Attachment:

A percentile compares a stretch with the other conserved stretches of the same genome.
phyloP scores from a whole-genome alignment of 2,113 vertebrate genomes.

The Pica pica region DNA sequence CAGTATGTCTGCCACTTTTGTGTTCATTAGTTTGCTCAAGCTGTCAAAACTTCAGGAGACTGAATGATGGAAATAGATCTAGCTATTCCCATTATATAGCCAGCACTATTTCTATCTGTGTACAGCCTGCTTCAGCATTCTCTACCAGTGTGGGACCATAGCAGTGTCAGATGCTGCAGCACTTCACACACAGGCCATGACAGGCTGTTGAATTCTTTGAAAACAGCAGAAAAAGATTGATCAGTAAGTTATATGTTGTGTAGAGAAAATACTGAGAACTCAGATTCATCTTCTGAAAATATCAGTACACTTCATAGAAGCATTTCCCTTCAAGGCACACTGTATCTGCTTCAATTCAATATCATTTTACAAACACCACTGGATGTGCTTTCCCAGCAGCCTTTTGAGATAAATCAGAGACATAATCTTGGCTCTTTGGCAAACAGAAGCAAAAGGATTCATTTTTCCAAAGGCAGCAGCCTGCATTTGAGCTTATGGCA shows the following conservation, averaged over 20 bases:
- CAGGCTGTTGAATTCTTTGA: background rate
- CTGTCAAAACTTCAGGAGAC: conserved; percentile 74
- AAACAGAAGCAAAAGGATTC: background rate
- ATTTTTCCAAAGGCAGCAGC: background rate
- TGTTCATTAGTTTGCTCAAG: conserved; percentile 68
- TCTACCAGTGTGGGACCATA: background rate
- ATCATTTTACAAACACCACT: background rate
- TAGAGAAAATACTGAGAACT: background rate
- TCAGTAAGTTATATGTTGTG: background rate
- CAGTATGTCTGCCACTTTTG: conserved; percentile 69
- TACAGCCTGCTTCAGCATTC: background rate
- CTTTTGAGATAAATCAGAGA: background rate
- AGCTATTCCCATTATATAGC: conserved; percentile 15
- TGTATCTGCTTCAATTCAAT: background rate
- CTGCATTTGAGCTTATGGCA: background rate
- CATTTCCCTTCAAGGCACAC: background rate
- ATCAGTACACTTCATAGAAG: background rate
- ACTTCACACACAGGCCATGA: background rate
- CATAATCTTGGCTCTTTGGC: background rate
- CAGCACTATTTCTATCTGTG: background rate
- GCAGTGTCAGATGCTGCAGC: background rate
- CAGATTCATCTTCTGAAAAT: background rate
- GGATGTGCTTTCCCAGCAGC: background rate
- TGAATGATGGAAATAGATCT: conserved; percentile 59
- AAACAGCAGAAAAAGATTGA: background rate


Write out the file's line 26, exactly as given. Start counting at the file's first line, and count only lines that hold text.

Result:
- GGATGTGCTTTCCCAGCAGC: background rate